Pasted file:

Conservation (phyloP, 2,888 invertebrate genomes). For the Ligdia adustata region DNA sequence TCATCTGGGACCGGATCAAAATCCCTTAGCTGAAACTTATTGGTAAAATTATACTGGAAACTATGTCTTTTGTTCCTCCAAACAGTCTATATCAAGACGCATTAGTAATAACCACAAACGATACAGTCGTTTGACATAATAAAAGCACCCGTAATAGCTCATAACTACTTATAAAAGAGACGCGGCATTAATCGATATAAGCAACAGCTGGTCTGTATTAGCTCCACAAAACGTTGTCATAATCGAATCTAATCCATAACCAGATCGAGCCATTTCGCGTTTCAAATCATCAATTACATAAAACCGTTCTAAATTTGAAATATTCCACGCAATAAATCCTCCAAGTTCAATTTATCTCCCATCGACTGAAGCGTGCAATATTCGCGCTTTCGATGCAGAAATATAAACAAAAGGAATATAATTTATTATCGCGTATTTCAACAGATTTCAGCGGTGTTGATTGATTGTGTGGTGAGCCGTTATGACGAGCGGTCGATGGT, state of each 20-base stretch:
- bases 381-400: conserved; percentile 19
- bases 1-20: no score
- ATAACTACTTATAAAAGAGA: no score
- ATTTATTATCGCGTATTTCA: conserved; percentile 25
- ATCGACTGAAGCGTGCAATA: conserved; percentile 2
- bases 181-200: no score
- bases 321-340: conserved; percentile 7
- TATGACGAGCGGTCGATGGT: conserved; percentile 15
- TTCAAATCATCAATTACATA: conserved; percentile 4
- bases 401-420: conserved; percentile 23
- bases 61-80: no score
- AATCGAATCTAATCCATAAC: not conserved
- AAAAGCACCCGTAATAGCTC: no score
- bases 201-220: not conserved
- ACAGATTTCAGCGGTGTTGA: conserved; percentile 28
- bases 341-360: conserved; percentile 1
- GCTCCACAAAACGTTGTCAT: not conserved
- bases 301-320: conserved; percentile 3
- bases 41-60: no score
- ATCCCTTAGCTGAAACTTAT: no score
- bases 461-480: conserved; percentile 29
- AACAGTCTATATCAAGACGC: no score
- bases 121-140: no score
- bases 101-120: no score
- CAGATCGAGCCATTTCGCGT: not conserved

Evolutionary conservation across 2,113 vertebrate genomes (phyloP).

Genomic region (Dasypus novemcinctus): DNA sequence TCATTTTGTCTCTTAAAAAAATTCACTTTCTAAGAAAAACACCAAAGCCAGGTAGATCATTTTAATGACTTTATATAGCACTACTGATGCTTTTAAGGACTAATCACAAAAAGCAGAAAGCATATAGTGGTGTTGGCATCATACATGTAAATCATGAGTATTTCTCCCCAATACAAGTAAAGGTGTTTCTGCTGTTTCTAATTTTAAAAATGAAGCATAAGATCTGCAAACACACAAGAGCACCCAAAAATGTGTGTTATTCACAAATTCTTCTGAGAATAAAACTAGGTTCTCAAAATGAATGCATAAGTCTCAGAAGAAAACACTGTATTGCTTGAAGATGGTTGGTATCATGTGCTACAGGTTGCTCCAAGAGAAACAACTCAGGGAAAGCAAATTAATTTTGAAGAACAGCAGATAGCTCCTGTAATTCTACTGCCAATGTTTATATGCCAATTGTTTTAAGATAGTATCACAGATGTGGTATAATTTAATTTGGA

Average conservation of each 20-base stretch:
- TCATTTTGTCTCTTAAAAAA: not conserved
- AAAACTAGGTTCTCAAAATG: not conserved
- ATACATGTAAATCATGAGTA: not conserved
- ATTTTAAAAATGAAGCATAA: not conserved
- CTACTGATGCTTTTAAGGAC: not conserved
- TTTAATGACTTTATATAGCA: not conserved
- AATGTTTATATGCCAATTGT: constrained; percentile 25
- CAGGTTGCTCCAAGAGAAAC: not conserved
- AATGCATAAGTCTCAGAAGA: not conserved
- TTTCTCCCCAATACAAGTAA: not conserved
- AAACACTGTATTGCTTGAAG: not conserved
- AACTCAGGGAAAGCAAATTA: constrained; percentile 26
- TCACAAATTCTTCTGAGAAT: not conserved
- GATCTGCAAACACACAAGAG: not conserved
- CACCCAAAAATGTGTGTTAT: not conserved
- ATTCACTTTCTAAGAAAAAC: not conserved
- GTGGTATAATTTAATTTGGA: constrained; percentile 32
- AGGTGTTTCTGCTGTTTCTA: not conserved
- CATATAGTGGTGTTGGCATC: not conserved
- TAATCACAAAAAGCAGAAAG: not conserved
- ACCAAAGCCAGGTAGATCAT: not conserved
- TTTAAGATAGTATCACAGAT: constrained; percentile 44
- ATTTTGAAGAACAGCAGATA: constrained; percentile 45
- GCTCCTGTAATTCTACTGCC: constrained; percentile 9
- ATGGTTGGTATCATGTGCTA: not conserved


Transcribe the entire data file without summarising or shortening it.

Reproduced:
Conservation (phyloP, 2,888 invertebrate genomes). For the Ligdia adustata region DNA sequence TCATCTGGGACCGGATCAAAATCCCTTAGCTGAAACTTATTGGTAAAATTATACTGGAAACTATGTCTTTTGTTCCTCCAAACAGTCTATATCAAGACGCATTAGTAATAACCACAAACGATACAGTCGTTTGACATAATAAAAGCACCCGTAATAGCTCATAACTACTTATAAAAGAGACGCGGCATTAATCGATATAAGCAACAGCTGGTCTGTATTAGCTCCACAAAACGTTGTCATAATCGAATCTAATCCATAACCAGATCGAGCCATTTCGCGTTTCAAATCATCAATTACATAAAACCGTTCTAAATTTGAAATATTCCACGCAATAAATCCTCCAAGTTCAATTTATCTCCCATCGACTGAAGCGTGCAATATTCGCGCTTTCGATGCAGAAATATAAACAAAAGGAATATAATTTATTATCGCGTATTTCAACAGATTTCAGCGGTGTTGATTGATTGTGTGGTGAGCCGTTATGACGAGCGGTCGATGGT, state of each 20-base stretch:
- bases 381-400: conserved; percentile 19
- bases 1-20: no score
- ATAACTACTTATAAAAGAGA: no score
- ATTTATTATCGCGTATTTCA: conserved; percentile 25
- ATCGACTGAAGCGTGCAATA: conserved; percentile 2
- bases 181-200: no score
- bases 321-340: conserved; percentile 7
- TATGACGAGCGGTCGATGGT: conserved; percentile 15
- TTCAAATCATCAATTACATA: conserved; percentile 4
- bases 401-420: conserved; percentile 23
- bases 61-80: no score
- AATCGAATCTAATCCATAAC: not conserved
- AAAAGCACCCGTAATAGCTC: no score
- bases 201-220: not conserved
- ACAGATTTCAGCGGTGTTGA: conserved; percentile 28
- bases 341-360: conserved; percentile 1
- GCTCCACAAAACGTTGTCAT: not conserved
- bases 301-320: conserved; percentile 3
- bases 41-60: no score
- ATCCCTTAGCTGAAACTTAT: no score
- bases 461-480: conserved; percentile 29
- AACAGTCTATATCAAGACGC: no score
- bases 121-140: no score
- bases 101-120: no score
- CAGATCGAGCCATTTCGCGT: not conserved

Evolutionary conservation across 2,113 vertebrate genomes (phyloP).

Genomic region (Dasypus novemcinctus): DNA sequence TCATTTTGTCTCTTAAAAAAATTCACTTTCTAAGAAAAACACCAAAGCCAGGTAGATCATTTTAATGACTTTATATAGCACTACTGATGCTTTTAAGGACTAATCACAAAAAGCAGAAAGCATATAGTGGTGTTGGCATCATACATGTAAATCATGAGTATTTCTCCCCAATACAAGTAAAGGTGTTTCTGCTGTTTCTAATTTTAAAAATGAAGCATAAGATCTGCAAACACACAAGAGCACCCAAAAATGTGTGTTATTCACAAATTCTTCTGAGAATAAAACTAGGTTCTCAAAATGAATGCATAAGTCTCAGAAGAAAACACTGTATTGCTTGAAGATGGTTGGTATCATGTGCTACAGGTTGCTCCAAGAGAAACAACTCAGGGAAAGCAAATTAATTTTGAAGAACAGCAGATAGCTCCTGTAATTCTACTGCCAATGTTTATATGCCAATTGTTTTAAGATAGTATCACAGATGTGGTATAATTTAATTTGGA

Average conservation of each 20-base stretch:
- TCATTTTGTCTCTTAAAAAA: not conserved
- AAAACTAGGTTCTCAAAATG: not conserved
- ATACATGTAAATCATGAGTA: not conserved
- ATTTTAAAAATGAAGCATAA: not conserved
- CTACTGATGCTTTTAAGGAC: not conserved
- TTTAATGACTTTATATAGCA: not conserved
- AATGTTTATATGCCAATTGT: constrained; percentile 25
- CAGGTTGCTCCAAGAGAAAC: not conserved
- AATGCATAAGTCTCAGAAGA: not conserved
- TTTCTCCCCAATACAAGTAA: not conserved
- AAACACTGTATTGCTTGAAG: not conserved
- AACTCAGGGAAAGCAAATTA: constrained; percentile 26
- TCACAAATTCTTCTGAGAAT: not conserved
- GATCTGCAAACACACAAGAG: not conserved
- CACCCAAAAATGTGTGTTAT: not conserved
- ATTCACTTTCTAAGAAAAAC: not conserved
- GTGGTATAATTTAATTTGGA: constrained; percentile 32
- AGGTGTTTCTGCTGTTTCTA: not conserved
- CATATAGTGGTGTTGGCATC: not conserved
- TAATCACAAAAAGCAGAAAG: not conserved
- ACCAAAGCCAGGTAGATCAT: not conserved
- TTTAAGATAGTATCACAGAT: constrained; percentile 44
- ATTTTGAAGAACAGCAGATA: constrained; percentile 45
- GCTCCTGTAATTCTACTGCC: constrained; percentile 9
- ATGGTTGGTATCATGTGCTA: not conserved